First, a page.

What Is Success?

Drop of waterThree times in the last two days, conversations with friends have turned to the question, “What is success?” It’s a good question. How do you measure it? Coincidentally, the same question was the timed writing topic this week at the Sunday afternoon writing workshop Jen Richards hosts at her soon-to-be closed (sigh) Worthington consignment store, On Second Thought, whose great success has been as a community gathering spot with Jen at the helm. Anyway, here’s my 10-minute shot at answering the question. I’d love to hear yours.

Success is not measured in dollars or inventories of adult toys or even inventories of impressive adult connections.

The best measure is in ripples. Those likely unplanned and unintended, who-woulda’- thought moments of impact that one life has on another.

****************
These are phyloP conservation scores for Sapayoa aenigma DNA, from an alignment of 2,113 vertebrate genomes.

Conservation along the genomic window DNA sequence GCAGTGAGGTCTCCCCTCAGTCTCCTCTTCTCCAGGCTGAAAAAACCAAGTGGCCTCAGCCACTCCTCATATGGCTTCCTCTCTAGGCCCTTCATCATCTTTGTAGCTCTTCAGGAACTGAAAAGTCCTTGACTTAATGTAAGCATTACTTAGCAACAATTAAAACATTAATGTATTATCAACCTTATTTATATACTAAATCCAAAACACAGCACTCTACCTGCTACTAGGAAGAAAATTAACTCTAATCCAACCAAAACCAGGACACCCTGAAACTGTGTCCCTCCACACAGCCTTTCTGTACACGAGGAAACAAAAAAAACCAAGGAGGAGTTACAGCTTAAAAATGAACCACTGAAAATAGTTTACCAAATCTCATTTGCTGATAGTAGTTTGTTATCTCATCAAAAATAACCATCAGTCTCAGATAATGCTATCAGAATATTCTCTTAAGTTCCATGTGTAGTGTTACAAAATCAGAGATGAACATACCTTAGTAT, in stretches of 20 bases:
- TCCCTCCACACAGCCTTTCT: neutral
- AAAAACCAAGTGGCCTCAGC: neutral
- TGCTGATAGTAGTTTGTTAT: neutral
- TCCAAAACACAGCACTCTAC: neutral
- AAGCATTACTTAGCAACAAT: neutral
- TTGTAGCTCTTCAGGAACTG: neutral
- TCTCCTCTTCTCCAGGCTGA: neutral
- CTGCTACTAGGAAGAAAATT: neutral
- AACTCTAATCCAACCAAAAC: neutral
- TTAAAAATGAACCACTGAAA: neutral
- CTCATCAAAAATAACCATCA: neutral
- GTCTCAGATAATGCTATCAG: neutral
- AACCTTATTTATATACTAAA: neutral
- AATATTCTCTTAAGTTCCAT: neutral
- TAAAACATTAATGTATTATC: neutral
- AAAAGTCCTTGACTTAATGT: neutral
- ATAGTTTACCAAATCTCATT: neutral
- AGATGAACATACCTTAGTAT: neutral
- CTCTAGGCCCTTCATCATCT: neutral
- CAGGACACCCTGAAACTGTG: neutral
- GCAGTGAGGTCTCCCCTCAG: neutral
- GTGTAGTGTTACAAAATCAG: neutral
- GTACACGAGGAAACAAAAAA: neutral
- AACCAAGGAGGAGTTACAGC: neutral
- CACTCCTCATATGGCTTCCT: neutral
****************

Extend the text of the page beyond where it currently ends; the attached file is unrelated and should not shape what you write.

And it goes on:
The ripple could be a memory – a snapshot of some selfless act that pushes us to do the same. Or some lingering phrase powered by so much wisdom that years after, a grandchild or even some innocent bystander might be moved to extraordinary kindness or optimism or even heroism from having heard it.

It’s funny. We don’t act as if success will be measured in this way. Instead, we amass, we connect, we study, as if we’ll be measured by our possessions or influence or an exam grade.

The fact is, we can collect and network and dissect the theory of relativity but we might have as much influence serving coffee in a diner – offering a drop of support that pulled someone back from the edge or the encouragement that nudged someone else to greatness.

This is not to say traditional measures of success are bad. It’s fine to drive the Lexus or pilot your private plane. Every once in a while, though, to keep things in perspective, it might be a good idea to skip a stone across a pond.

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